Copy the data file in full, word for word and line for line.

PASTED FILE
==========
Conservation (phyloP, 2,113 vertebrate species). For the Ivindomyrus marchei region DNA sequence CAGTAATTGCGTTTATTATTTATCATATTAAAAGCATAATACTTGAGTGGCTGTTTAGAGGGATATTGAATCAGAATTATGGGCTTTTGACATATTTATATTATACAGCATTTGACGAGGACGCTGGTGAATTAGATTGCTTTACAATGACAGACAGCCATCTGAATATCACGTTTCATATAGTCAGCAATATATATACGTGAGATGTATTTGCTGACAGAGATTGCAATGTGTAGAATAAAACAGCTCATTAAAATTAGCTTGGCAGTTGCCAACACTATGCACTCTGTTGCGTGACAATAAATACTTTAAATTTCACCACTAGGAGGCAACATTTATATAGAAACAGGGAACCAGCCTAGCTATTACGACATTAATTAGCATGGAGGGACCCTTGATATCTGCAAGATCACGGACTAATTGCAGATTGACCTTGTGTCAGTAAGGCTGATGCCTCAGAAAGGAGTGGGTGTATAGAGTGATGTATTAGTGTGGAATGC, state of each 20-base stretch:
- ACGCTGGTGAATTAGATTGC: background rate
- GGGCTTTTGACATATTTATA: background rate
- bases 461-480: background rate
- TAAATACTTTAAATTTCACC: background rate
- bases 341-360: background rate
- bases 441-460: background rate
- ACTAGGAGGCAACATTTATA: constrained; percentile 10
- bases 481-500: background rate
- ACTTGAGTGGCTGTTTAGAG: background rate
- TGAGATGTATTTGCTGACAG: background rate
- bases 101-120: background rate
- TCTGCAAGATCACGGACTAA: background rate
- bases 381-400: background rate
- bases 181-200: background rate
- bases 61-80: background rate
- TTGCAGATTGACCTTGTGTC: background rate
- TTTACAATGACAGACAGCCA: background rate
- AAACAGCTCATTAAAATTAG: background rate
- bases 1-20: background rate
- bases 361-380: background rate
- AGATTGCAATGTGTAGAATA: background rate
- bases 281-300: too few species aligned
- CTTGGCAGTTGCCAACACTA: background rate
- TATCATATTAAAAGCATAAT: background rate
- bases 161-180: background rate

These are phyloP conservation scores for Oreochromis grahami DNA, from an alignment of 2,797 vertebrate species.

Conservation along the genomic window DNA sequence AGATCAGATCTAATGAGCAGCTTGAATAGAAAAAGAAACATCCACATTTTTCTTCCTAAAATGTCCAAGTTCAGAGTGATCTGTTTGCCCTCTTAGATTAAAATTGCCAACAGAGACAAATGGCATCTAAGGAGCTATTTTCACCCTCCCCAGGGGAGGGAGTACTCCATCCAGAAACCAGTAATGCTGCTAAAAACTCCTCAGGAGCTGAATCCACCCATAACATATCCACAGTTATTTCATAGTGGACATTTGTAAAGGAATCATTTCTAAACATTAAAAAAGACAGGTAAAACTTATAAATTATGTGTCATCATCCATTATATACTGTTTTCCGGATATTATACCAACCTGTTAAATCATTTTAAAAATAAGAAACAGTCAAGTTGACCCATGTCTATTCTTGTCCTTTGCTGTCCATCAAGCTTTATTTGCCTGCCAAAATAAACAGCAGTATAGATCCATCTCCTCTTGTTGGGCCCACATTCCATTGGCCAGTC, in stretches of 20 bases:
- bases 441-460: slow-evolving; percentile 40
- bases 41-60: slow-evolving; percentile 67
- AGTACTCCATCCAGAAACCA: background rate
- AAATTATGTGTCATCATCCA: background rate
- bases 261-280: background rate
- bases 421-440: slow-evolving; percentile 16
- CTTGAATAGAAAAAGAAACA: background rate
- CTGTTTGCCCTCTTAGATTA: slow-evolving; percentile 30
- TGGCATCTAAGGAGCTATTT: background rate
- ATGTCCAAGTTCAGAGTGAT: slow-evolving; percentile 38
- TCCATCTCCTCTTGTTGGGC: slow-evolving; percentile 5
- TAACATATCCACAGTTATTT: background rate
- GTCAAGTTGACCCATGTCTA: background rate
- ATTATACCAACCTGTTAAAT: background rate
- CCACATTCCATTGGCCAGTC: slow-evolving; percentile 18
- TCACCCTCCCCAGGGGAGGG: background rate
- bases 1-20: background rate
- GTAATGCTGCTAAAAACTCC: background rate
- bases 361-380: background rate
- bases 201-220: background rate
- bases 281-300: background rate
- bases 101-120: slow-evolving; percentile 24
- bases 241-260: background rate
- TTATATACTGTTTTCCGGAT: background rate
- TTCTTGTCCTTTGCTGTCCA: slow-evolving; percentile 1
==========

Conservation (phyloP, 2,113 vertebrate species). For the Ivindomyrus marchei region DNA sequence CAGTAATTGCGTTTATTATTTATCATATTAAAAGCATAATACTTGAGTGGCTGTTTAGAGGGATATTGAATCAGAATTATGGGCTTTTGACATATTTATATTATACAGCATTTGACGAGGACGCTGGTGAATTAGATTGCTTTACAATGACAGACAGCCATCTGAATATCACGTTTCATATAGTCAGCAATATATATACGTGAGATGTATTTGCTGACAGAGATTGCAATGTGTAGAATAAAACAGCTCATTAAAATTAGCTTGGCAGTTGCCAACACTATGCACTCTGTTGCGTGACAATAAATACTTTAAATTTCACCACTAGGAGGCAACATTTATATAGAAACAGGGAACCAGCCTAGCTATTACGACATTAATTAGCATGGAGGGACCCTTGATATCTGCAAGATCACGGACTAATTGCAGATTGACCTTGTGTCAGTAAGGCTGATGCCTCAGAAAGGAGTGGGTGTATAGAGTGATGTATTAGTGTGGAATGC, state of each 20-base stretch:
- ACGCTGGTGAATTAGATTGC: background rate
- GGGCTTTTGACATATTTATA: background rate
- bases 461-480: background rate
- TAAATACTTTAAATTTCACC: background rate
- bases 341-360: background rate
- bases 441-460: background rate
- ACTAGGAGGCAACATTTATA: constrained; percentile 10
- bases 481-500: background rate
- ACTTGAGTGGCTGTTTAGAG: background rate
- TGAGATGTATTTGCTGACAG: background rate
- bases 101-120: background rate
- TCTGCAAGATCACGGACTAA: background rate
- bases 381-400: background rate
- bases 181-200: background rate
- bases 61-80: background rate
- TTGCAGATTGACCTTGTGTC: background rate
- TTTACAATGACAGACAGCCA: background rate
- AAACAGCTCATTAAAATTAG: background rate
- bases 1-20: background rate
- bases 361-380: background rate
- AGATTGCAATGTGTAGAATA: background rate
- bases 281-300: too few species aligned
- CTTGGCAGTTGCCAACACTA: background rate
- TATCATATTAAAAGCATAAT: background rate
- bases 161-180: background rate

These are phyloP conservation scores for Oreochromis grahami DNA, from an alignment of 2,797 vertebrate species.

Conservation along the genomic window DNA sequence AGATCAGATCTAATGAGCAGCTTGAATAGAAAAAGAAACATCCACATTTTTCTTCCTAAAATGTCCAAGTTCAGAGTGATCTGTTTGCCCTCTTAGATTAAAATTGCCAACAGAGACAAATGGCATCTAAGGAGCTATTTTCACCCTCCCCAGGGGAGGGAGTACTCCATCCAGAAACCAGTAATGCTGCTAAAAACTCCTCAGGAGCTGAATCCACCCATAACATATCCACAGTTATTTCATAGTGGACATTTGTAAAGGAATCATTTCTAAACATTAAAAAAGACAGGTAAAACTTATAAATTATGTGTCATCATCCATTATATACTGTTTTCCGGATATTATACCAACCTGTTAAATCATTTTAAAAATAAGAAACAGTCAAGTTGACCCATGTCTATTCTTGTCCTTTGCTGTCCATCAAGCTTTATTTGCCTGCCAAAATAAACAGCAGTATAGATCCATCTCCTCTTGTTGGGCCCACATTCCATTGGCCAGTC, in stretches of 20 bases:
- bases 441-460: slow-evolving; percentile 40
- bases 41-60: slow-evolving; percentile 67
- AGTACTCCATCCAGAAACCA: background rate
- AAATTATGTGTCATCATCCA: background rate
- bases 261-280: background rate
- bases 421-440: slow-evolving; percentile 16
- CTTGAATAGAAAAAGAAACA: background rate
- CTGTTTGCCCTCTTAGATTA: slow-evolving; percentile 30
- TGGCATCTAAGGAGCTATTT: background rate
- ATGTCCAAGTTCAGAGTGAT: slow-evolving; percentile 38
- TCCATCTCCTCTTGTTGGGC: slow-evolving; percentile 5
- TAACATATCCACAGTTATTT: background rate
- GTCAAGTTGACCCATGTCTA: background rate
- ATTATACCAACCTGTTAAAT: background rate
- CCACATTCCATTGGCCAGTC: slow-evolving; percentile 18
- TCACCCTCCCCAGGGGAGGG: background rate
- bases 1-20: background rate
- GTAATGCTGCTAAAAACTCC: background rate
- bases 361-380: background rate
- bases 201-220: background rate
- bases 281-300: background rate
- bases 101-120: slow-evolving; percentile 24
- bases 241-260: background rate
- TTATATACTGTTTTCCGGAT: background rate
- TTCTTGTCCTTTGCTGTCCA: slow-evolving; percentile 1